Option Two—Enforcing Well-Settled International Law

But if the nations are not obliged to make peace, they are obliged to “ensure respect” for the Fourth Geneva Convention “under all circumstances” and are thus required to force Israel to remove all settlers, the wall, and all settlements from all territories occupied in 1967 (presently, the Golan Heights and the West Bank, very much including East Jerusalem).

As a first assumption, suppose the nations were to gather their strength, Uniting for Peace (see UNGA 377(V) 3 Nov 1950), and act cohesively and with a strong arm to require Israel to remove all settlers, wall, and settlements from the Golan and the West Bank. And suppose it works (this is the second assumption).

Then two things will have been accomplished. First, there will no longer be a demographic problem “on the ground”. Israel’s settlers will have been happily reunited to their loving families behind the pre-1967 line. Second, the nations have flexed their muscles, defying Israel and the USA. They will have shown themselves ready for whatever comes next. They would be even readier to impose peace—if this should still be necessary—than they are now.

Under this scenario, the nations (led probably by Turkey and Egypt) would have discovered their strength (and demonstrated their ability to oppose the USA and Israel) while doing something relatively simple to define and relatively simple to agree to (relative to defining peace and enforcing it)—enforcing well-settled international law. And, of course, flexing muscles is a muscle-building enterprise. The nations would be even stronger for the next step, if a next step would still be required.

I don’t think a next step would be required, however, because I think Israel—after testing international resolve and after suffering sufficiently from sanctions to become convinced that the day of the illegal settlements and illegal settlers is over—would agree to a peace acceptable to the Palestinians—whether one state or two or three—and would do so fairly quickly if by so doing it could avoid having to complete the costly and painful (and embarrassing) process of removing settlers and dynamiting and bulldozing some small part of the housing it has built up illegally, since 1967.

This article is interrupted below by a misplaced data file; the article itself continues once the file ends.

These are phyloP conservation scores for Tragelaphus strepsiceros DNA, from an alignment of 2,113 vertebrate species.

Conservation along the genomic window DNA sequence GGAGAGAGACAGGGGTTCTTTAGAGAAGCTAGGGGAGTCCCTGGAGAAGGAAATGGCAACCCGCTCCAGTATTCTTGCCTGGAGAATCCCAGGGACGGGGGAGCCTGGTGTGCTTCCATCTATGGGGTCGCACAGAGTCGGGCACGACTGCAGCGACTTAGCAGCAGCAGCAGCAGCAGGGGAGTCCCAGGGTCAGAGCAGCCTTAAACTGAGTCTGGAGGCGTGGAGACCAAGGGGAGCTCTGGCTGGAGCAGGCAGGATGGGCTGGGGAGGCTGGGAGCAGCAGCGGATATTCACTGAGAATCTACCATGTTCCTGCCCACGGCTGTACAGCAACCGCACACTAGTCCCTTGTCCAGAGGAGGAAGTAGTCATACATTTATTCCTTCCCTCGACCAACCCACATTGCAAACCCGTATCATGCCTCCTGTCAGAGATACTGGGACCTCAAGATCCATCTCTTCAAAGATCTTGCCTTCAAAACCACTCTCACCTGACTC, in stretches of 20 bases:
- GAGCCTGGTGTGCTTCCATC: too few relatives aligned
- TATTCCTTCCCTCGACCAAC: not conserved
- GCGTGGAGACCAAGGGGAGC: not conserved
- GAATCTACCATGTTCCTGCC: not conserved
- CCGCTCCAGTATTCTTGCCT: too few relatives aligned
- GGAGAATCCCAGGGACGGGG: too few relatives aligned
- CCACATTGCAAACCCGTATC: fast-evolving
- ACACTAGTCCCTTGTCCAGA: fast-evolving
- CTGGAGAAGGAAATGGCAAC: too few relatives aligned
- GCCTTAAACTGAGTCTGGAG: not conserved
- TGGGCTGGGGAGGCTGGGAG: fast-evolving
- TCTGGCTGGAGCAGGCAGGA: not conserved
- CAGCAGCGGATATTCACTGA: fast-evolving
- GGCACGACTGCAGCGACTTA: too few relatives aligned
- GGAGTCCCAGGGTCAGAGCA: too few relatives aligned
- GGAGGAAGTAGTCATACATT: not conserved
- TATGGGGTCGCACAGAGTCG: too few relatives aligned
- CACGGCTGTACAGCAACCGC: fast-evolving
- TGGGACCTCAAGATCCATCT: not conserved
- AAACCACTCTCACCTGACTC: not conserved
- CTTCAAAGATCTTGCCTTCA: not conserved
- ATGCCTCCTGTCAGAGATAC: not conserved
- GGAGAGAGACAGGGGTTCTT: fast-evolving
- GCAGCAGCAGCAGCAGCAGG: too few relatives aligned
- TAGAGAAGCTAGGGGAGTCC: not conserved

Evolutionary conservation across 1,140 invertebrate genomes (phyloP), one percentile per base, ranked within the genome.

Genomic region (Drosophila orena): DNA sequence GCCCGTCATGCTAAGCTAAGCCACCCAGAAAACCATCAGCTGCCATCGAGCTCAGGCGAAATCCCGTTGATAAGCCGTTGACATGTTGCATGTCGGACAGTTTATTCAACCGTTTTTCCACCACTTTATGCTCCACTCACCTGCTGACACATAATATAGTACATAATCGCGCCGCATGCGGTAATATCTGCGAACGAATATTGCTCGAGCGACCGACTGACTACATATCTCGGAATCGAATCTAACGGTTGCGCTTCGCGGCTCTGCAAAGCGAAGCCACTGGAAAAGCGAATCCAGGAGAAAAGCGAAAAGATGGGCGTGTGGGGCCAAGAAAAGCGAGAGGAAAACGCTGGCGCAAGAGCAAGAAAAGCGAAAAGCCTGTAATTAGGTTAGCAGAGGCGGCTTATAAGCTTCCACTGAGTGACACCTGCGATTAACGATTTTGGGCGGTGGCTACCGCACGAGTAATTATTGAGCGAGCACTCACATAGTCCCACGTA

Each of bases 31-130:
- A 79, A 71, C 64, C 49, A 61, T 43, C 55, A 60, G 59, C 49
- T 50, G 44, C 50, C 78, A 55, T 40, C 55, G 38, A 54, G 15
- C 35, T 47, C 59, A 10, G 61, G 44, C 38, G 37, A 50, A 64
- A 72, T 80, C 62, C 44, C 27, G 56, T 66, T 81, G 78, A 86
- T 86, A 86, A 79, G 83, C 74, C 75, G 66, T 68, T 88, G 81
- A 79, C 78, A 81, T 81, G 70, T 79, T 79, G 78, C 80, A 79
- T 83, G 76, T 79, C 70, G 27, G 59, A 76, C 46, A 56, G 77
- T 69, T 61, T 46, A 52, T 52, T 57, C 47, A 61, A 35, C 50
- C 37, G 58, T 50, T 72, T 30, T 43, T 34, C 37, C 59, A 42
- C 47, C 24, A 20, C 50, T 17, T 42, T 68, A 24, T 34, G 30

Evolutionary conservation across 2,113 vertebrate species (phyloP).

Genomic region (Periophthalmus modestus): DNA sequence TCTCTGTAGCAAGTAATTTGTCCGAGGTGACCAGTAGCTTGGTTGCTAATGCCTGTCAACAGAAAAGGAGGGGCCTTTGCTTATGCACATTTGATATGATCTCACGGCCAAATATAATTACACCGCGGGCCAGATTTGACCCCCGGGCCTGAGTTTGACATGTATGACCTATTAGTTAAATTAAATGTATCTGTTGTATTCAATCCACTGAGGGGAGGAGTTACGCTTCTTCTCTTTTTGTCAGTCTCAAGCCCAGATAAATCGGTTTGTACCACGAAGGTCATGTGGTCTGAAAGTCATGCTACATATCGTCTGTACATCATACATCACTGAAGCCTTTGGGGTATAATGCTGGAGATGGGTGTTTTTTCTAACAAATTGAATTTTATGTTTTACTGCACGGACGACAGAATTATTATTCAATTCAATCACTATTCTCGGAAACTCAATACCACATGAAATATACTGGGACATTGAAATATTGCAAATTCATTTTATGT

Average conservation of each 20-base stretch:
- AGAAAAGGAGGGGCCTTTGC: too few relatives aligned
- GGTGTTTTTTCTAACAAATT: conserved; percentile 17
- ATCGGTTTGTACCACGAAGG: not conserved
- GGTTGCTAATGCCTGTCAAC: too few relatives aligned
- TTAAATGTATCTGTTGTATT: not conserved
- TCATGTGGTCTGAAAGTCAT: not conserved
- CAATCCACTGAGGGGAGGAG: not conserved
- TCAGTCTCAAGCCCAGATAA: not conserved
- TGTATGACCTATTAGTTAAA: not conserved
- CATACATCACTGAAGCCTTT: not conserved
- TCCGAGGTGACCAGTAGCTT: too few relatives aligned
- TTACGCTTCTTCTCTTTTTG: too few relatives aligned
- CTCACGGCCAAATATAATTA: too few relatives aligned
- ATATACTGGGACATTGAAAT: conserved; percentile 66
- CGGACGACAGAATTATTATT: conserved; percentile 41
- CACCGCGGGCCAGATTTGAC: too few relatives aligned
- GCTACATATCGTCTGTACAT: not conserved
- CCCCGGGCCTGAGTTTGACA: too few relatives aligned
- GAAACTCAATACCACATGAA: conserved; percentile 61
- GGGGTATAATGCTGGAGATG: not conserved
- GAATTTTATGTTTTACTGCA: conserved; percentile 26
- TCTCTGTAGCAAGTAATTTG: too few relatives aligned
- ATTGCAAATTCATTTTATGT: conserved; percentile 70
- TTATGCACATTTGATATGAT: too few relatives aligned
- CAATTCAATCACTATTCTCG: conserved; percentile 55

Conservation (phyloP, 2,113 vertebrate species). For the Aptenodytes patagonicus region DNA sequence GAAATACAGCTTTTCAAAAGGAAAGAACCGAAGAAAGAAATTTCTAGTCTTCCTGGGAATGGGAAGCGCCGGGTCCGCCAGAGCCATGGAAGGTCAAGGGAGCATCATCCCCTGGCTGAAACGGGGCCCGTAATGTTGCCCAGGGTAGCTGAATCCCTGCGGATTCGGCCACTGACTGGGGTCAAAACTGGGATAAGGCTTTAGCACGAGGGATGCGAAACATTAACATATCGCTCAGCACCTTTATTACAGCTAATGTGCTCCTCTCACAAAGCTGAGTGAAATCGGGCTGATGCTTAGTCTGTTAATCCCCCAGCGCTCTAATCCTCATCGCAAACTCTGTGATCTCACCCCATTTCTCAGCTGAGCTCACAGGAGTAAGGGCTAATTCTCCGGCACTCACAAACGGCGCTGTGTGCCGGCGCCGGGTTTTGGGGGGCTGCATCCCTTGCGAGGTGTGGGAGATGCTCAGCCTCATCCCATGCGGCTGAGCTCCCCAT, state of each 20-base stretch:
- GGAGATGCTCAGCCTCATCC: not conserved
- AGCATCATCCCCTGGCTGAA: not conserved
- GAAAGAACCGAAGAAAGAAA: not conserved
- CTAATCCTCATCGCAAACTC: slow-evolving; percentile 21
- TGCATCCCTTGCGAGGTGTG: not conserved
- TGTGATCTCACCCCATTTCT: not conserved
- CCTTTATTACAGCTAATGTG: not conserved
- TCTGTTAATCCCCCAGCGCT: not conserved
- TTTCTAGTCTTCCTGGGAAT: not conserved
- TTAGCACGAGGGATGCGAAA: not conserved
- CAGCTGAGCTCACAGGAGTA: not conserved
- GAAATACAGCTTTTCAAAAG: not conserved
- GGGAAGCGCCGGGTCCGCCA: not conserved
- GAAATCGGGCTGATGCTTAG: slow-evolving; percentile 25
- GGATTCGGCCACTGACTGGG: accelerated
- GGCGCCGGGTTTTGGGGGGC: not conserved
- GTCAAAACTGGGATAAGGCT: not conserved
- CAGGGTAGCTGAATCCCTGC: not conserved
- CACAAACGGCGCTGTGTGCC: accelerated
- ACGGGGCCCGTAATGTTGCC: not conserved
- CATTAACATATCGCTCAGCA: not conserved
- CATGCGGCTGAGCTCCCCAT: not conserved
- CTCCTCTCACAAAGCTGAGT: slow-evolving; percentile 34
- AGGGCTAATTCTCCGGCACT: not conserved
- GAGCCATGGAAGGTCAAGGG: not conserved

Israel has believed it was invincible because it has been so treated since 1948. To be crushed by sustained pressure from the united international community—presumably by boycotts on trade, communications, and travel, but also by further threat of criminal trials of leaders for war-crimes—would bring it down from its stance as local immune-bully-above-the-law to a mere nation among nations, a failed light if you will, a nation like all the other nations, one among many, and that many including a free and independent Palestine (unless a democratic single state was determined upon by the Israelis and the Palestinians, jointly and freely.

Isn’t an international intifada a far better scenario for peacemaking than the status quo (2011)? It must be for it couldn’t be any worse.